1. Fill a 16 ounce spray bottle almost to the top with water. Add 3 tablespoons of liquid castile soap and 20 – 30 drops of tea tree oil, and shake to mix. Tea tree oil has natural antiseptic qualities. This is great to use on doorknobs, sink handles, phones, and other commonly handled surfaces.
  2. By itself, vinegar is not a disinfectant, but when used with hydrogen peroxide, it kills bacteria more effectively than any commercial cleaner. In spray bottle that keeps sunlight out (I covered a bottle with solid contact paper), put 3 % hydrogen peroxide. In another bottle, put straight white vinegar. Spray one after the other (order does not matter) on desired surface. Leave several minutes and wipe clean. Can use water to wipe down or just a clean cloth.
  3. This is a “mix as use” disinfecting recipe: 50% water and 50% hydrogen peroxide(3%). Just wipe on or spray and let dry. (I usually mix in a bowl and then wipe down any surface want to disinfect.)

Additional non-toxic home cleaning recipes.

For the little extra time cleaning with a disinfectant adds to your daily routine the benefits are huge – a healthier family and home environment.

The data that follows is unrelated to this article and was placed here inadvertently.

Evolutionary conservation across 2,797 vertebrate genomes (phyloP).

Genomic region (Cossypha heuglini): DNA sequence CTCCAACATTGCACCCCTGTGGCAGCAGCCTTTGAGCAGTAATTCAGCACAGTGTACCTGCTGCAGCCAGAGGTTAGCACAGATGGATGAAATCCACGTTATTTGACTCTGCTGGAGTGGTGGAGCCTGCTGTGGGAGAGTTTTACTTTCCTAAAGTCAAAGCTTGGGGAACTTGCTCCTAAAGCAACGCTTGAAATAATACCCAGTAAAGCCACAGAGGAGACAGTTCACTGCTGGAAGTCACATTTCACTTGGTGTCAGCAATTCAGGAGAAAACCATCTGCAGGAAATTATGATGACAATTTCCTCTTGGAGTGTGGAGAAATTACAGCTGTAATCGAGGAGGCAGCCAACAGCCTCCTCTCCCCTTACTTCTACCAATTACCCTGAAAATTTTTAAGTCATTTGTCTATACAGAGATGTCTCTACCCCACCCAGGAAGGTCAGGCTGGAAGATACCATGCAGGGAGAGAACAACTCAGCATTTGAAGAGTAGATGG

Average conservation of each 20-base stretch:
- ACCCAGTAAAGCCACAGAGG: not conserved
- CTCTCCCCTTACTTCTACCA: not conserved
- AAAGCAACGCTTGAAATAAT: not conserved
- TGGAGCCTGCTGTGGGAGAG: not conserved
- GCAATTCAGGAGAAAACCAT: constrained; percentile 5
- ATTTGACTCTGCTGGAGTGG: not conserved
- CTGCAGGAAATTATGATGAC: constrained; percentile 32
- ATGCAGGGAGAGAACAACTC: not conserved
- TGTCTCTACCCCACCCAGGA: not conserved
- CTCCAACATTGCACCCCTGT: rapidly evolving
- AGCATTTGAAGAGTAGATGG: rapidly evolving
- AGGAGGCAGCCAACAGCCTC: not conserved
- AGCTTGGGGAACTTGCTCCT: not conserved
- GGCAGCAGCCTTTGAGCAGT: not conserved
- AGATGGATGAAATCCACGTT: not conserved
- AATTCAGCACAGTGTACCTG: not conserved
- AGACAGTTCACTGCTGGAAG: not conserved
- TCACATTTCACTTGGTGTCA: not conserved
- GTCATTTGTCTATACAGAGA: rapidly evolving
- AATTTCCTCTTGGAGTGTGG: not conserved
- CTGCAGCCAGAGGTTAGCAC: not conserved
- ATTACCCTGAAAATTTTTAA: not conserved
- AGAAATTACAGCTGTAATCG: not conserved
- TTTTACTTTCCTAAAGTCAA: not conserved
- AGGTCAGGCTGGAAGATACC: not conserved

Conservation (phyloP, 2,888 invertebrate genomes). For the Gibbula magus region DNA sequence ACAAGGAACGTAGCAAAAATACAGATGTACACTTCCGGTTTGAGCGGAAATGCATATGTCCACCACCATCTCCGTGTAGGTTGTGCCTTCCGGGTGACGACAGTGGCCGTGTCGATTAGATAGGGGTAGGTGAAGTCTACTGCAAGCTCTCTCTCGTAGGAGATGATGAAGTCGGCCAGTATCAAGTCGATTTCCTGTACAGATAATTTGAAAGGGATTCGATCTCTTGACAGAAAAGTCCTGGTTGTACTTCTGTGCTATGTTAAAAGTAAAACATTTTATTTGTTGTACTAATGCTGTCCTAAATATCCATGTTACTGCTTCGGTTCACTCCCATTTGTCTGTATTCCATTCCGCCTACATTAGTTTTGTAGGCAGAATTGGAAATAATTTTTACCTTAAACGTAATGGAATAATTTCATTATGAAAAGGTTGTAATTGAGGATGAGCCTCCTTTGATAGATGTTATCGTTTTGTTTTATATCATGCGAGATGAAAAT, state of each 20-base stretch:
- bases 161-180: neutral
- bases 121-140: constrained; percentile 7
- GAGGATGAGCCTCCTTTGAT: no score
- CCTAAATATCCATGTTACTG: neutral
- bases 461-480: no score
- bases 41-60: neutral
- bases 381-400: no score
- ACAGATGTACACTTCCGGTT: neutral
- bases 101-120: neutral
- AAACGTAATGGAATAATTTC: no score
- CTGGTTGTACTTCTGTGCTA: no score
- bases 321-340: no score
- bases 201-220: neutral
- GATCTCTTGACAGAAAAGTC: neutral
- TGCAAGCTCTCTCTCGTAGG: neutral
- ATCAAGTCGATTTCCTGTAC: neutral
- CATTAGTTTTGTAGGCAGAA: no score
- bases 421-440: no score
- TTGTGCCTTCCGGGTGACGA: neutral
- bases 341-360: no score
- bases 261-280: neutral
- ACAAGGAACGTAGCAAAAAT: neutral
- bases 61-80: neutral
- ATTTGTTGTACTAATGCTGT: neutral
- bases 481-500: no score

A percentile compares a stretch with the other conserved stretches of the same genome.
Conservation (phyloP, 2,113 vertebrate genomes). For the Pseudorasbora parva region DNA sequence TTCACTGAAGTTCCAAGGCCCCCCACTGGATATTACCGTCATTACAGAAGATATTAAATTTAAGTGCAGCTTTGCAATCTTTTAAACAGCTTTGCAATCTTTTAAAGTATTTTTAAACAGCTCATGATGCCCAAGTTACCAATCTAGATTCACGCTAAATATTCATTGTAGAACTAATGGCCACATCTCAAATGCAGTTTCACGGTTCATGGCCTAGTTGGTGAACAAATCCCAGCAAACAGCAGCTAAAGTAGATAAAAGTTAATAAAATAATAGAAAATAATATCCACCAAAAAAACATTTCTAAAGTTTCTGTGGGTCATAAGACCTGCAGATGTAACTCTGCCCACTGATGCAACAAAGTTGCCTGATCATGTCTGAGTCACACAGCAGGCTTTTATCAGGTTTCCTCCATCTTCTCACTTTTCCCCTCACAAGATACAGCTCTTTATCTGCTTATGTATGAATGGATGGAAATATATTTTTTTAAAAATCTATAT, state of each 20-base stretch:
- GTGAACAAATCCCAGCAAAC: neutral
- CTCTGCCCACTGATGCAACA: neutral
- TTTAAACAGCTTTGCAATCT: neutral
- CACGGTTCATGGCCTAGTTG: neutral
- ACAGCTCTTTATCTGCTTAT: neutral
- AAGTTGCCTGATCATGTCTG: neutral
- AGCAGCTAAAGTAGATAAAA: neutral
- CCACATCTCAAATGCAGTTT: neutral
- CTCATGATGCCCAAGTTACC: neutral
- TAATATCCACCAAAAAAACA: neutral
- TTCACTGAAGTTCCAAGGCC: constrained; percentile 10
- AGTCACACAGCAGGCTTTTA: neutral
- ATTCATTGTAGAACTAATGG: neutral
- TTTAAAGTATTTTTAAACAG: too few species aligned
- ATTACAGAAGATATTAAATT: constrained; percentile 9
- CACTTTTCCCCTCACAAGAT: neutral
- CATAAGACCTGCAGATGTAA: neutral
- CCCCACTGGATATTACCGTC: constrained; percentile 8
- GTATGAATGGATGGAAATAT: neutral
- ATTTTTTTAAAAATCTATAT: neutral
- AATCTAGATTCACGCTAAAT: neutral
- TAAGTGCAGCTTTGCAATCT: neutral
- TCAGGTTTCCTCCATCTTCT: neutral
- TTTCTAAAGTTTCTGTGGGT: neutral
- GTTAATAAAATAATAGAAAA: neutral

For recovery: rest, drink plenty of liquids (add in ice chips, light soups, broths), take fever-reducing medication (no aspirin to anyone under 20), and lukewarm sponge baths to relieve further discomfort. Antibiotics are not of any use in the treatment of the flu.

September 21, 2015
by countryfun
Comments Off on It’s That Time Again for the “Common Cold” to Visit

It’s That Time Again for the “Common Cold” to Visit

I have written about the common cold, hand washing and flu at different times over the years. Since I have a houseful of runny noses I figured it was a good time to post about this topic again. Our “common cold” season runs from September until March or April, so children usually catch most cold viruses during these months.


cold_fluThe ‘common cold’ is the most common illness of young children. It is caused by viruses that infect the nose, throat and sinuses. These viruses enter the body through the eyes, especially and the nose. Entry through the mouth is not as big a concern.

The typical symptoms of a cold in young children include:

  • runny or stuffed-up nose and sneezing
  • coughing
  • loss of appetite
  • fatigue
  • mild fever
  • headache
  • mild sore throat

It’ easy for us to see the first signs of the first 5 on the list, but the last 2 are harder, as our youngest children they are often not able to explain to us how they are feeling. During the early stages of a cold, often before there are more visible symptoms, your child may be out of sorts or irritable.

Colds usually run between 4 to 10 days. Most children feel miserable for just a few days of those days.

It may seem like you are dealing with one cold after another all winter, and you might be. Young children can get as many as 8 to 10 colds each year before they turn 2 years old. It does drop down some after that, but with the large number of viruses that can cause colds and new cold viruses developing, children never build up resistance against all cold viruses, just the ones they have had.